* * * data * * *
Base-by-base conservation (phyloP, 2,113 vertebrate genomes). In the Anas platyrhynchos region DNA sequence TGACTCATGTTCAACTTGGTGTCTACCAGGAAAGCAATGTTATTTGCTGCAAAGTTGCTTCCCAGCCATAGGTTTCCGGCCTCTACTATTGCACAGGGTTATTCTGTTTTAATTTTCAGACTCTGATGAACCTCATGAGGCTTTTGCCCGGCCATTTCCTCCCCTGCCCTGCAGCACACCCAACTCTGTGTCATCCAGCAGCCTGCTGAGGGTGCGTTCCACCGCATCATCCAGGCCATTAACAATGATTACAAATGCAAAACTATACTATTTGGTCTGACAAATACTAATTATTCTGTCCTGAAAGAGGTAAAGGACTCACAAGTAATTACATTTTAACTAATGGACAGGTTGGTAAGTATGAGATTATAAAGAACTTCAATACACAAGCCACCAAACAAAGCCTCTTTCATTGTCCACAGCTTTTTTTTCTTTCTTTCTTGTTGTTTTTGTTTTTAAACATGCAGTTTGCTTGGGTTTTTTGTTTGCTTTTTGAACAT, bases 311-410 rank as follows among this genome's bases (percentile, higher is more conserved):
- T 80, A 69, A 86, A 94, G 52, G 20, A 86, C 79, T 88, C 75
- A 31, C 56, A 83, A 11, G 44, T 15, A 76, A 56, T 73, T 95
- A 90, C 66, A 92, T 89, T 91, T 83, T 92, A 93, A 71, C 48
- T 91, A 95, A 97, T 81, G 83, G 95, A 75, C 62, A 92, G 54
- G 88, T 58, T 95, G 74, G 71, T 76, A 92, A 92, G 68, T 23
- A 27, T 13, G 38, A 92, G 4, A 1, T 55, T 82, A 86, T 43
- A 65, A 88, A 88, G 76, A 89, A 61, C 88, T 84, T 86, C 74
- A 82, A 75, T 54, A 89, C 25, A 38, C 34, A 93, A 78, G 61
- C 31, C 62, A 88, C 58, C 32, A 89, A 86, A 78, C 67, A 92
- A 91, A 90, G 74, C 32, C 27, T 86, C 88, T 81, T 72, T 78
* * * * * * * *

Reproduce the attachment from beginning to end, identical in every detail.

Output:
Base-by-base conservation (phyloP, 2,113 vertebrate genomes). In the Anas platyrhynchos region DNA sequence TGACTCATGTTCAACTTGGTGTCTACCAGGAAAGCAATGTTATTTGCTGCAAAGTTGCTTCCCAGCCATAGGTTTCCGGCCTCTACTATTGCACAGGGTTATTCTGTTTTAATTTTCAGACTCTGATGAACCTCATGAGGCTTTTGCCCGGCCATTTCCTCCCCTGCCCTGCAGCACACCCAACTCTGTGTCATCCAGCAGCCTGCTGAGGGTGCGTTCCACCGCATCATCCAGGCCATTAACAATGATTACAAATGCAAAACTATACTATTTGGTCTGACAAATACTAATTATTCTGTCCTGAAAGAGGTAAAGGACTCACAAGTAATTACATTTTAACTAATGGACAGGTTGGTAAGTATGAGATTATAAAGAACTTCAATACACAAGCCACCAAACAAAGCCTCTTTCATTGTCCACAGCTTTTTTTTCTTTCTTTCTTGTTGTTTTTGTTTTTAAACATGCAGTTTGCTTGGGTTTTTTGTTTGCTTTTTGAACAT, bases 311-410 rank as follows among this genome's bases (percentile, higher is more conserved):
- T 80, A 69, A 86, A 94, G 52, G 20, A 86, C 79, T 88, C 75
- A 31, C 56, A 83, A 11, G 44, T 15, A 76, A 56, T 73, T 95
- A 90, C 66, A 92, T 89, T 91, T 83, T 92, A 93, A 71, C 48
- T 91, A 95, A 97, T 81, G 83, G 95, A 75, C 62, A 92, G 54
- G 88, T 58, T 95, G 74, G 71, T 76, A 92, A 92, G 68, T 23
- A 27, T 13, G 38, A 92, G 4, A 1, T 55, T 82, A 86, T 43
- A 65, A 88, A 88, G 76, A 89, A 61, C 88, T 84, T 86, C 74
- A 82, A 75, T 54, A 89, C 25, A 38, C 34, A 93, A 78, G 61
- C 31, C 62, A 88, C 58, C 32, A 89, A 86, A 78, C 67, A 92
- A 91, A 90, G 74, C 32, C 27, T 86, C 88, T 81, T 72, T 78